Dedicated to those songs that I can't stop playing, humming, or thinking about; the 4+ minutes you fall head-over-heels in love with. Past instances have included Beck's "Timebomb," New Order's "Age of Consent," and Black Sabbath's "N.I.B."
Shortly after starting this weekly column, I've had a plan to revisit every G.S.A.T.M. entry in one 52-piece block to find out which ones truly were flights of fancy and which ones continue to command my attention. The early money would have been safely placed on "Guns on the Roof" and "Timebomb", which both lingered strong enough to merit a temporary removal from my iPod. How can I expect to find a new weekly love when I can't get those old songs out of my head? And though I no longer actively pursue past entries, the knowledge that I've thought about them in a ranking kind of way remains with me, so even as I'm listening to this week's entry, I might still be wondering if it can dethrone "Starman". That is until Saturday morning, while my wife and I were painting sets for a children's play while listening to the shuffle on her iPod. It was approximately an hour into the job when the world lifted away and rhapsody dripped out of the speakers in the form of Aimee Mann. I know I could be falling for the hot new thing in the moment, and only time will tell if the song sticks around to the end, but I'm confident "Voices Carry" will at least contend for the final four.
Don't get me wrong: the weekly due date works from a productive standpoint and a don't-get-crazy standpoint. I can generate content as well as appear relatively sane. If not for the weekly deadline, I might listen to "Voices Carry" well into the new year. It's funny to me how truly wonderful music not only makes all other songs sound less wonderful, but they inspire more hyperbole than a national political convention. All fear I might have about sounding like an idiot in print--locked on the internet "forever"--disappears and only the love of the song remains. This euphoric feeling and the world it surrounds always existed (at least in this case since 1983), but I wasn't allowed entry until I was ready to listen and accept. Since so much art actually exists in the brain, it's no wonder how much the enjoyment of such things remains on one's ever changing perspective. Whatever the reason, that Saturday was the right time for me.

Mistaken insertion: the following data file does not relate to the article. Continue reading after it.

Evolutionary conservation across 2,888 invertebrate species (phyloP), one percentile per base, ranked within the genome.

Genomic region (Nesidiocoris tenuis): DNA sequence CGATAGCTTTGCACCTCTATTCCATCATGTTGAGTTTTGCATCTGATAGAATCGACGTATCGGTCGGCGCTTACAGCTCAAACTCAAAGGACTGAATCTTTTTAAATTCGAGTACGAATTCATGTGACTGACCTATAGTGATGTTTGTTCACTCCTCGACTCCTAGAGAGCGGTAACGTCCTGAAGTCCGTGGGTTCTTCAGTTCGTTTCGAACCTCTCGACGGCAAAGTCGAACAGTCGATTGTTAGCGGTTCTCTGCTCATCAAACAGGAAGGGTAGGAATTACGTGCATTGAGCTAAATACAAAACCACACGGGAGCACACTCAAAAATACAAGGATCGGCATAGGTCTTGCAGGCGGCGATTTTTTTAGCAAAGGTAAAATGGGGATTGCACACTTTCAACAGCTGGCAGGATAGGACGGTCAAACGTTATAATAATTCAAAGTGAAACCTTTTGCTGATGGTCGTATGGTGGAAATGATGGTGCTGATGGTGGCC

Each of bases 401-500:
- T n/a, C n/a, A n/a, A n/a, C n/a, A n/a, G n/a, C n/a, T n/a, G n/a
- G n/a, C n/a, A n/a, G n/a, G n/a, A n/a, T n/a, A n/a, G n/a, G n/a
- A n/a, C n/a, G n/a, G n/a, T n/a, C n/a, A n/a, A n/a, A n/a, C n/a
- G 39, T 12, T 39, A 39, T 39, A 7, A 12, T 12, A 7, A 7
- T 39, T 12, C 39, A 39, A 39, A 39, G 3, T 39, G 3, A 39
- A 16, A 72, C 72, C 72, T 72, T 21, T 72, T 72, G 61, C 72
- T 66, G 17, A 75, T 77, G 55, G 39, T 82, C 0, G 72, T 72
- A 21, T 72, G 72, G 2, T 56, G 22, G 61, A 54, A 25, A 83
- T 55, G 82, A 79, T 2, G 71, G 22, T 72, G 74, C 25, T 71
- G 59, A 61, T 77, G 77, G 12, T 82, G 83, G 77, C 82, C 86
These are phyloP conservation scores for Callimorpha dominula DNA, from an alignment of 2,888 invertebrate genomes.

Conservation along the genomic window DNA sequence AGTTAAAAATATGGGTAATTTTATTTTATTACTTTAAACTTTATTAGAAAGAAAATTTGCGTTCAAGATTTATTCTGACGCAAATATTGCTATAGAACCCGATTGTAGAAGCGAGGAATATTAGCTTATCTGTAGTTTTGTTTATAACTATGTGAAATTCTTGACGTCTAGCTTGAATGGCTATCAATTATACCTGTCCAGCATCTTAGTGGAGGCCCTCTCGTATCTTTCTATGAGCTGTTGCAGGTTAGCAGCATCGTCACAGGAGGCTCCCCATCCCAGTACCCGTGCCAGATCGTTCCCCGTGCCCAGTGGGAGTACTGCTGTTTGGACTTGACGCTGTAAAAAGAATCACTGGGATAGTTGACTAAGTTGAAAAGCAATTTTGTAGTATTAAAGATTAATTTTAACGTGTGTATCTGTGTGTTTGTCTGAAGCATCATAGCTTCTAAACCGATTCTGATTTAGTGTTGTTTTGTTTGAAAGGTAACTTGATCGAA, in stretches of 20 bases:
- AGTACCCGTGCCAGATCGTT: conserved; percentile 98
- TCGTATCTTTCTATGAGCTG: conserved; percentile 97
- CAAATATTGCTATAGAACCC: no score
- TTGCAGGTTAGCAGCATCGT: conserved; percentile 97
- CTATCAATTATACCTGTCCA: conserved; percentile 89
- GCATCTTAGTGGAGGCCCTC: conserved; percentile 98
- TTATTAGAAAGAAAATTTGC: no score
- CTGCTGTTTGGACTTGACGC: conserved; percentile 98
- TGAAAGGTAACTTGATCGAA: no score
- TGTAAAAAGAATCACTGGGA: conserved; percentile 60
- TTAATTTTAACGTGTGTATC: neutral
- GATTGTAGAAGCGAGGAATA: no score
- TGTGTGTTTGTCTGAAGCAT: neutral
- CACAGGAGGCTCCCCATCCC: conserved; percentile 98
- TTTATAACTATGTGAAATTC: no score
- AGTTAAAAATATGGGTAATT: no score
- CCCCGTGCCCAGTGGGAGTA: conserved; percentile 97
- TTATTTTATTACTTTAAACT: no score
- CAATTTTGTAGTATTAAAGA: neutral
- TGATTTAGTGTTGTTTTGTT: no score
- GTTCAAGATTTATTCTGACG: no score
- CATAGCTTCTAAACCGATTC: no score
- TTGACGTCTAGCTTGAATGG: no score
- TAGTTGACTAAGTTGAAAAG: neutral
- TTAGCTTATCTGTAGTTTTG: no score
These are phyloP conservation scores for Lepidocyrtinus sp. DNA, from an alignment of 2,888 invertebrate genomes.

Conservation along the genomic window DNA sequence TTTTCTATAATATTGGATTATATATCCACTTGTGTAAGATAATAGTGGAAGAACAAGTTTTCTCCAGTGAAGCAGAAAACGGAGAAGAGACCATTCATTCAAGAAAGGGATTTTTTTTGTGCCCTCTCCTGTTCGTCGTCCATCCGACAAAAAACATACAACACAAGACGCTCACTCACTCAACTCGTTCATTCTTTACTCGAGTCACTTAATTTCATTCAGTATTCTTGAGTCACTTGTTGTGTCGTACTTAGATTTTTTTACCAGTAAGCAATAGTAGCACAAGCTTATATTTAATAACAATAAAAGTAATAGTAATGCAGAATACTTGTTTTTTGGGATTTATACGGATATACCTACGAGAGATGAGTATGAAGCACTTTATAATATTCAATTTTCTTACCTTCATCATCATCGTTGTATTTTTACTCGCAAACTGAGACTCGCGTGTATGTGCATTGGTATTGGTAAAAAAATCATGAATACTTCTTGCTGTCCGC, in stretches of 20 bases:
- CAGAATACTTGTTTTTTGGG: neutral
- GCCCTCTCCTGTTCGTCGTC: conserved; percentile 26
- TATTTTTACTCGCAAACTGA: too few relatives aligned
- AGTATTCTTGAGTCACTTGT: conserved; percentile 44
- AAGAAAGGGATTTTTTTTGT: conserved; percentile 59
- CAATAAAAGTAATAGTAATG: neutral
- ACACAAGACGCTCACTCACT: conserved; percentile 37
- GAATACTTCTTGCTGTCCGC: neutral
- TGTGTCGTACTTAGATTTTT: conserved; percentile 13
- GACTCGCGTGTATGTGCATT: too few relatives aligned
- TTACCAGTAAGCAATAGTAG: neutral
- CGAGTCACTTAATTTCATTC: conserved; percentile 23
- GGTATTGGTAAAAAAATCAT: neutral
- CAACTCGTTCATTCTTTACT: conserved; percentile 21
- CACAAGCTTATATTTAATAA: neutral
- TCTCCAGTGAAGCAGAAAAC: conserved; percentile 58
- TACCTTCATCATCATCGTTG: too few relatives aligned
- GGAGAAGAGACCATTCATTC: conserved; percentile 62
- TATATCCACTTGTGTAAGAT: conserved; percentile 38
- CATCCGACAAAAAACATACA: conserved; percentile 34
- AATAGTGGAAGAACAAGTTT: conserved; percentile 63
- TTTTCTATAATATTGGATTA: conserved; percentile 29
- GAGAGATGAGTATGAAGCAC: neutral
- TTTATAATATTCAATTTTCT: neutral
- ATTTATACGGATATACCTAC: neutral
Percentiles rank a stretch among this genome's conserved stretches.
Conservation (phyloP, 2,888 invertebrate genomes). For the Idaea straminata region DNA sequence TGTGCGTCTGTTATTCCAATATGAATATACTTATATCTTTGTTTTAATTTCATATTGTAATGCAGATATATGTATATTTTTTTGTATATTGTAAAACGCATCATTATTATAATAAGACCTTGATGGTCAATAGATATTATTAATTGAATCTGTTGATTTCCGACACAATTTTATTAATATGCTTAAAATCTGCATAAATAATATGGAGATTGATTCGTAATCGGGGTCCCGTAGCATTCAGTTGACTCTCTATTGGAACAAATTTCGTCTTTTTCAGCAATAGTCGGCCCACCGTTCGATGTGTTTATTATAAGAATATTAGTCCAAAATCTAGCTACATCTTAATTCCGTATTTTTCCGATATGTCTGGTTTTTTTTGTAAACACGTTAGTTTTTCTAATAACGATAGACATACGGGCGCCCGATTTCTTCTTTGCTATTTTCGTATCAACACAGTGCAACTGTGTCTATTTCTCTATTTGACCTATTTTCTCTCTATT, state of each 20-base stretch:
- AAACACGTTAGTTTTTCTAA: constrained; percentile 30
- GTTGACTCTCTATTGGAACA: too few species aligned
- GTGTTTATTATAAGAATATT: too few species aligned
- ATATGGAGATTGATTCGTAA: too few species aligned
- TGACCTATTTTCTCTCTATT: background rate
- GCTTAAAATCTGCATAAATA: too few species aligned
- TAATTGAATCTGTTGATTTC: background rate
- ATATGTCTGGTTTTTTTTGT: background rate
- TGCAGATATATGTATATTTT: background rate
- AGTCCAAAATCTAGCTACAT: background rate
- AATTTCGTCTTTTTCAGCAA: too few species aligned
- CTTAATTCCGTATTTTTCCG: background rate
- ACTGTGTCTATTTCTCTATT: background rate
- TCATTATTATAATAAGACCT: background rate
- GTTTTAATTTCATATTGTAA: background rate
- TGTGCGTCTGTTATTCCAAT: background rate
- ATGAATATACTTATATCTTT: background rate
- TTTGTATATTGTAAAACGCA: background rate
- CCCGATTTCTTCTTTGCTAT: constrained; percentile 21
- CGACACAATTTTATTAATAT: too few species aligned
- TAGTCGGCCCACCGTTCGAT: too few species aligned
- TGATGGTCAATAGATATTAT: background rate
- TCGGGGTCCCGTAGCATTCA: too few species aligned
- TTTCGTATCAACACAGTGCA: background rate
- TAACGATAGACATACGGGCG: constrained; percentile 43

The song fits into one of those standard models for song writing, where it starts quieter than it ends, crescendoing along the way at appropriate marks, but these standards work as a foundation for great rewards to come. "Voices Carry" really grabs me with the atmosphere built during and after the first chorus. The chorus feels like one of those things I've always known before I knew I knew it. Maybe this is a quality of every 25-year-old song, but I think it has more to do with the relatable, singable and beautiful construction of the chorus. The way Mann sighs "Hush hush" only to transition to a cooing of "Keep it down now" and eventually into the titular phrase, "Voices Carry" has everything that makes a song fun and effective. The fact that this song doesn't get constantly compared to Tears for Fears or the Police is a testament to the honest production and emotional quality. While it is unmistakably 80s in every way, those trademark electric keyboards and airy guitars never get in the way. The production elements are invaluable element to the song and in any cover version I've ever heard of the song (from Gang Green to Carrie Underwood), the most successful versions are the ones that don't stray from the original style. There's even a Courtney Love version which knowingly copies that breezy keyboard moan at the top with someone singing "Ah-ah-aaaaah, ah-uh-aah-aaaaaah." It might sound closer to Axl Rose, but at least they know they need it. For good or for ill, at least the 80s had a signature style.